Seven Million Dollar Settlement against CHP Officers in the 2020 Shooting Death of Unarmed Erik Salgado

Civil Rights Attorney John Burris

Special to the Vanguard

Oakland, CA-The California Highway Patrol (CHP) has agreed to a $ 7 million dollar settlement for the family of Erik Salgado, including his daughter and mother and Brianna Colombo, then-girlfriend and also a shooting victim.

On June 2, 2020, Erik Salgado and Brianna Colombo were traveling in a red Dodge Charger that had been stolen from a San Leandro car dealership several weeks before.

At approximately 10:30 p.m., Erik and Brianna parked the car in the vicinity of 94th and Cherry, which was near Erik’s mother’s house. As they were about to leave, going south, an unmarked police car slowly approached them from the front going north, and at the same time, one or more police cars were approaching them from behind, going south.

Erik tried to pass the car in front but slightly bumped it. He immediately backed up and hit the car behind, and as he attempted to straighten up an unnamed officer standing outside of his car, but in front of Erik’s car, without warning, fired his gun into the front window of  Erik’s car, immediately striking and perhaps killing him.

Within moments, two other unnamed officers were also standing outside of their cars but on the passenger and driver sides of  Erik’s car, with each unleashing a barrage of gunfire, shooting as many as 40 times into the car. Erik was hit over 18 times and Brianna 3 times.

Other than yelling to turn the engine off, no other efforts were made to communicate with Erik and Brianna before the shooting. The officers gave no explicit warning they would shoot. Neither Erik nor Brianna were armed, nor did they attempt to use the car to harm anyone.

Civil Rights attorney John Burris stated, “The officers fired their guns as if Salgado was a ‘shooting gallery target.’  ‘The officers’ conduct was inhumane and a reckless disregard for human life for which they should be criminally prosecuted. We will be submitting this case to Pamela Price, the Alameda County District Office Attorney, for criminal prosecution.”

Burris goes on to say, “The officers’ conduct was atrocious, callous, and a wanton, reckless disregard for the lives of Erik, Brianna, and the residential community.  The officers knew nothing about Erik or Brianna, didn’t know if they stole the car, or even if they knew it was stolen.” Witnesses from the community had said that the officers were all out of their cars and in positions of safety when they fired their weapons.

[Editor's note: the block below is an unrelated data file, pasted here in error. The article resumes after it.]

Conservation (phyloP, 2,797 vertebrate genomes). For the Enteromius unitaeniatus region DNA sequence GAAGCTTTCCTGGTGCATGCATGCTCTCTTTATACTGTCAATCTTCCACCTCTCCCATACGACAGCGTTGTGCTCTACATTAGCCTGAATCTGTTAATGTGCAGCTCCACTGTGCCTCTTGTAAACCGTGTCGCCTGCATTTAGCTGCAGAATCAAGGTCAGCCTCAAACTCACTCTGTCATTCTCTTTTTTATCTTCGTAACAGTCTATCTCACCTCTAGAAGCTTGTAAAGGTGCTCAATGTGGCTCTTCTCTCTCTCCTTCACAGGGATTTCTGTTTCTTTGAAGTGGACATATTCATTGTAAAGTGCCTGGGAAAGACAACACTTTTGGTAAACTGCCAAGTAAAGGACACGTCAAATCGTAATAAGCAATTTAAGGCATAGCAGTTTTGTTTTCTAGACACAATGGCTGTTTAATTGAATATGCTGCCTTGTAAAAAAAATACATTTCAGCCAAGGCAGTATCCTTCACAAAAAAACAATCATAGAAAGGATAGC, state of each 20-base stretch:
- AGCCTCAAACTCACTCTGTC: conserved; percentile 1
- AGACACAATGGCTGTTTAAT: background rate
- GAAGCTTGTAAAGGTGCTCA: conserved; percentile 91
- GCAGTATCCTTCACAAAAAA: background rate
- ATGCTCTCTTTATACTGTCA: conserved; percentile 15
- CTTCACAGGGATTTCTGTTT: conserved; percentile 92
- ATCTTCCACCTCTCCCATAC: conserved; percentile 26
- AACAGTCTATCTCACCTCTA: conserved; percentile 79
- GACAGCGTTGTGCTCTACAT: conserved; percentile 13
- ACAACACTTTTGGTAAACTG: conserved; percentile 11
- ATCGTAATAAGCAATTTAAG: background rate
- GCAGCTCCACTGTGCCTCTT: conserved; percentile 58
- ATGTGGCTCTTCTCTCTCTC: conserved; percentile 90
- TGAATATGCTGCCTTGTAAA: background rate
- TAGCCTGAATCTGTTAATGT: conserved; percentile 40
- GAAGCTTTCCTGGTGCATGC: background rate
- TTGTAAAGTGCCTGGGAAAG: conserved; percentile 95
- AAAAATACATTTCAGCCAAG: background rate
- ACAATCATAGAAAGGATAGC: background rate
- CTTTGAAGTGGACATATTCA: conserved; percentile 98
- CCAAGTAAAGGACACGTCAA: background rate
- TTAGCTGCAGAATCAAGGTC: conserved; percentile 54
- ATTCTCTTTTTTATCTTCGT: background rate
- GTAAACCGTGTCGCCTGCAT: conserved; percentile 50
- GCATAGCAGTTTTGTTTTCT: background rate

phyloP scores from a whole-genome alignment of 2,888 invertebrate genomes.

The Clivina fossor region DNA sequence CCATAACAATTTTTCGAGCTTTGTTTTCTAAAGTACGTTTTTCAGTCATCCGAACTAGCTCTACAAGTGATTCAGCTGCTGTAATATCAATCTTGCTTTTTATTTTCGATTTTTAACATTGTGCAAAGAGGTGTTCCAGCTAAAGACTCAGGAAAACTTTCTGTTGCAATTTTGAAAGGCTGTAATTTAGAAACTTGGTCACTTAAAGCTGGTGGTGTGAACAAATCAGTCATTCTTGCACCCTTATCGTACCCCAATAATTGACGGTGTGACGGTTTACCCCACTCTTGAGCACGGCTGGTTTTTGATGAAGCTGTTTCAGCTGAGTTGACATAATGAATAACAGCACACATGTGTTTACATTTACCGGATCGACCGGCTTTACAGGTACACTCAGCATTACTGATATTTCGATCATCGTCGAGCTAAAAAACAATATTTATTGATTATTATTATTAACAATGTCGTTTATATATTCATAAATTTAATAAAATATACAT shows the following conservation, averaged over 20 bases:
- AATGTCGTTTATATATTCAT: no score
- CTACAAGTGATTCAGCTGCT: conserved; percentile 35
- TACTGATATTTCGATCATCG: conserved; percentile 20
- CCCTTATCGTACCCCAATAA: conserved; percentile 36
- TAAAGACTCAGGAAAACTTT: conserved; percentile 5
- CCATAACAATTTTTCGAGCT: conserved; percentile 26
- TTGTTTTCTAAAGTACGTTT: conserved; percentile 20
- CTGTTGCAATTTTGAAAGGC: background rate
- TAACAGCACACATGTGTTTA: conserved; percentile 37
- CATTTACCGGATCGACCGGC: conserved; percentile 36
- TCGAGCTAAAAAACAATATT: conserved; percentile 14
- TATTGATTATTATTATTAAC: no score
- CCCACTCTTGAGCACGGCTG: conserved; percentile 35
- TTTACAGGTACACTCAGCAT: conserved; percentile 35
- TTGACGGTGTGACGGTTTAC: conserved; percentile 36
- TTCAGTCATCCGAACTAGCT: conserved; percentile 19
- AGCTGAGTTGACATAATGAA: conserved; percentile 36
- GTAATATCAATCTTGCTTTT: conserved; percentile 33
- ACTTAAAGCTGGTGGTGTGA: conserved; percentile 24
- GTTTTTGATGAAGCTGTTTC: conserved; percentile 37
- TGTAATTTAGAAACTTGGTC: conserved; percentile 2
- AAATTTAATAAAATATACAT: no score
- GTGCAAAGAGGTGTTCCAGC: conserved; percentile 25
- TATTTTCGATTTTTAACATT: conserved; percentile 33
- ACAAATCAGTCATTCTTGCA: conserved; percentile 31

Burris further states, “The number of shots fired by the officers was enough to kill a militia of terrorists.  It was a massacre! Complete overkill for the potential crime.  These officers’ use of high-powered assault weapons demonstrates a total lack of regard for  Erik and Brianna’s lives and for the lives of  neighborhood residents, composed of  largely working-class Latinos.”

According to Burris, “The 40 plus shots, some fired from an assault weapon, against unarmed people was murderous; I will ask that the Alameda District Attorney Pamala Price to reopen the investigation into these officers for murder and assault with deadly weapons.”

Ben Nisenbaum of Burris Nisenbaum Curry & Lacy (BNCL) states, “This is particularly egregious because the Sergeant at the scene, Richard Henderson, directed the shooting by the two other Defendants in the case, Officer Hulbert and Officer Saputa, by yelling to ‘shoot him!’, even though there was no one in the path of the vehicle driven by Mr. Salgado. Sgt. Henderson then emptied the 30-round clip of his AR-15 style rifle.”

Nisenbaum notes,  “The CHP policy limits the round capacity of rifle magazines to 20 rounds.  “Emptying the rifle clip of all 30 rounds and ordering two other officers to shoot against a car that is stuck between two stopped vehicles speaks to an overreaction and panic by the supervisor at the scene, Sgt. Henderson, as well as the other two shooting officers, Hulbert and Saputa, even if they were just following their Sergeant’s orders.”

This was the second time since 2016 that Sgt. Henderson had been involved in this kind of shooting, having shot and killed Pedro Villanueva after Mr. Villanueva and a passenger fled in a truck from a sideshow in Fullerton, CA.  In that case, just as in this case, Sgt. Henderson claimed that he shot into the truck to stop the truck from striking a fellow officer who he claimed was in the path of the truck. However, just as in this case, no one was in the path of the truck when Sgt. Henderson and the other officer fired on it.  “It defies rational belief that the same officer made the same mistake twice, killing two different people because he saw something that didn’t happen either time,” Nisenbaum said.

Co-counsel James Chanin, who has been litigating wrongful death cases against police agencies since 1979, said, “This was one of most outrageous officer-involved shooting cases I have ever seen in my 44 years of practicing law. All of the CHP officers involved refused to cooperate with the Oakland Police Department investigation at the scene and left in a car together, thereby violating the most basic rule that officers at an officer-involved shooting should be segregated until they give a full statement to the investigating agency. (The incident occurred in Oakland, and therefore, the case was to be investigated by the Oakland Police Department).”

About The Author

Disclaimer: the views expressed by guest writers are strictly those of the author and may not reflect the views of the Vanguard, its editor, or its editorial board.

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